The mandate of the Special Rapporteur on the promotion and protection of human rights in the context of climate change established by the UN Human Rights Council at its 48th session in October 2021 (RES/48/14). At its 49th session in March 2022, the Human Rights Council appointed Mr. Ian Fry as the first Special Rapporteur on the promotion and protection of human rights in the context of climate change.
The Special Rapporteur is tasked to carry out, among others:
- Study and identify how the adverse effects of climate change, including sudden and slow onset disasters, affect the full and effective enjoyment of human rights and make recommendations on how to address and prevent these adverse effects, in particular ways to strengthen the integration of human rights concerns into policymaking, legislation and plans addressing climate change;
- Identify existing challenges, including financial challenges, in States’ efforts to promote and protect human rights while addressing the adverse effects of climate change, and make recommendations regarding respect for, and promotion of, human rights, including in the context of the design and implementation of mitigation and adaptation policies, practices, investments and other projects;
- Synthesize knowledge, including indigenous and local traditional knowledge, and identify good practices, strategies and policies that address how human rights are integrated into climate change policies and how these efforts contribute to the promotion and protection of all human rights and poverty alleviation;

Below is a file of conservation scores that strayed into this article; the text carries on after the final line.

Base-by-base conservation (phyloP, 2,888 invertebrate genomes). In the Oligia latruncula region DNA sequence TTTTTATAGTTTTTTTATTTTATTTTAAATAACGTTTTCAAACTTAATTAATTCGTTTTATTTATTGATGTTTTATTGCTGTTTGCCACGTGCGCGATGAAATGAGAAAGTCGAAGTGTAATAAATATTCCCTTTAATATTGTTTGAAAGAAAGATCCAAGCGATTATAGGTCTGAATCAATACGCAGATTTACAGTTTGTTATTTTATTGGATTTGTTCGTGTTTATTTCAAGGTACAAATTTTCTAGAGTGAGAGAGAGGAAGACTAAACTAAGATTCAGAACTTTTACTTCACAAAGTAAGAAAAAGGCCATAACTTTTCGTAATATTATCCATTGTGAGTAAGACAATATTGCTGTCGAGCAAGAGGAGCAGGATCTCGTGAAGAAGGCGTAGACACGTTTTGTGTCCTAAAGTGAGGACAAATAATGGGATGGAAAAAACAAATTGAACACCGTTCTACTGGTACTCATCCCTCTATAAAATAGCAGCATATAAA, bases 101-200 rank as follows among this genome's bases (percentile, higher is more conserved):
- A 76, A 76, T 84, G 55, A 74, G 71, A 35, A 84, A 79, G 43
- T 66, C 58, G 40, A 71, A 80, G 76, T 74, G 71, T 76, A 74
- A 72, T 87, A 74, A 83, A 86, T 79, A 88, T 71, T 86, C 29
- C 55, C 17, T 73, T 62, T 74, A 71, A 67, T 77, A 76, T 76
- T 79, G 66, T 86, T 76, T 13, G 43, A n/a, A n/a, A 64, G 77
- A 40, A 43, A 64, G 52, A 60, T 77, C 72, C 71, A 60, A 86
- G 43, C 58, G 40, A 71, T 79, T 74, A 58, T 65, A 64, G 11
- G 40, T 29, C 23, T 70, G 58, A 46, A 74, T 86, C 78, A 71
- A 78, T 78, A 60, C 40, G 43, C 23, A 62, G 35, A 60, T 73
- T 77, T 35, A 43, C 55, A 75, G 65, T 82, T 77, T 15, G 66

- Promote and exchange views on lessons learned and best practices related to the adoption of human rights-based, gender-responsive, age-sensitive, disability-inclusive and risk-informed approaches to climate change adaptation and mitigation policies, with a view to contributing to the achievement of the Paris Agreement and the United Nations Framework Convention on Climate Change, which could help in the realization of the Sustainable Development Goals, in particular Goals 13 and 14, to address the economic, cultural, environmental and social challenges that climate change poses for the full enjoyment of human rights for all and in particular to support the resilience and adaptive capacities of people in vulnerable situations to respond to the adverse impact of climate change;
- Raise awareness on the human rights affected by climate change, especially of persons living in developing countries particularly vulnerable to climate change, such as least developed countries, small island developing States and landlocked developing States, and encourage increased global cooperation in this regard;
- Facilitate and contribute to the exchange of technical assistance, capacity-building and international cooperation in support of national efforts, actions and measures to address the adverse impact of climate change on the enjoyment of human rights, in collaboration with Governments, international organizations, civil society, the technical and academic communities, the private sector and all relevant stakeholders, including by using new and emerging digital technologies;
- Integrate a gender-responsive, age-sensitive, disability inclusive and social-inclusion perspective throughout the work of the mandate;
- Work closely with States and relevant stakeholders, including business enterprises, both transnational and others, to adopt a human rights perspective in accordance with the Guiding Principles on Business and Human Rights to mitigate potential adverse effects of their activities, including investment projects, on human rights in the context of climate change.
Resolution of the Human Rights Council